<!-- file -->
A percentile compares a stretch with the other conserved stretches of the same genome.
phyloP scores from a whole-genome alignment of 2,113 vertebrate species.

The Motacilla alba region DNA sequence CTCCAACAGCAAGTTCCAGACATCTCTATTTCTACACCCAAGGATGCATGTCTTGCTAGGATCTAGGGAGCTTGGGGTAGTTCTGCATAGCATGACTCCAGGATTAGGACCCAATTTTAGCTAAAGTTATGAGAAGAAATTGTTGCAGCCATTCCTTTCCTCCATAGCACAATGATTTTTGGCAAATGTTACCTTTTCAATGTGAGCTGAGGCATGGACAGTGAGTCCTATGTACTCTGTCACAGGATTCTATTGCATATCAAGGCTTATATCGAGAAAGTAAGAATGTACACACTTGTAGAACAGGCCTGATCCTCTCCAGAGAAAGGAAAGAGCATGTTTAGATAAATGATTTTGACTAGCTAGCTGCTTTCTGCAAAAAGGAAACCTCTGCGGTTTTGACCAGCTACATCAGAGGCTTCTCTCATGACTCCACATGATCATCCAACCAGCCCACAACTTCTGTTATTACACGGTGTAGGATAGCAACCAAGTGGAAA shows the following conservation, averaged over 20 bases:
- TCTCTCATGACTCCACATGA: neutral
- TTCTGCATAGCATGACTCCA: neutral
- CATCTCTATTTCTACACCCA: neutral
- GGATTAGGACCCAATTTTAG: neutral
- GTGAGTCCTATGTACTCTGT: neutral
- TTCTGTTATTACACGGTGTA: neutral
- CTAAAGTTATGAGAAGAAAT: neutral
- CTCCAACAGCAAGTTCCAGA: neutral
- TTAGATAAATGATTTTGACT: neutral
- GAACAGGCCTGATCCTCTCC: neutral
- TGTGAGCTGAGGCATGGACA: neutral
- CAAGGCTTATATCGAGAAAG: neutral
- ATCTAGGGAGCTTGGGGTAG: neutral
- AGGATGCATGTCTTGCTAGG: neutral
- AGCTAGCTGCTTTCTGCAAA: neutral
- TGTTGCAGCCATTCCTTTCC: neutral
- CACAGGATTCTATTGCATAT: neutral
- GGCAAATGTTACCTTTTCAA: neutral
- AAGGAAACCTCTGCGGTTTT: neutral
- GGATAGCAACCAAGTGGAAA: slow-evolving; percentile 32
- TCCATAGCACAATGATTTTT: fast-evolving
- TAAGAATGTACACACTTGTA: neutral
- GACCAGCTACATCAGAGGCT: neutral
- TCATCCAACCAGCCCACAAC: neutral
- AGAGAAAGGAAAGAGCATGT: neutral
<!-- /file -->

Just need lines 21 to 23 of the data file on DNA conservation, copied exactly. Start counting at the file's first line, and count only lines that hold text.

- GGCAAATGTTACCTTTTCAA: neutral
- AAGGAAACCTCTGCGGTTTT: neutral
- GGATAGCAACCAAGTGGAAA: slow-evolving; percentile 32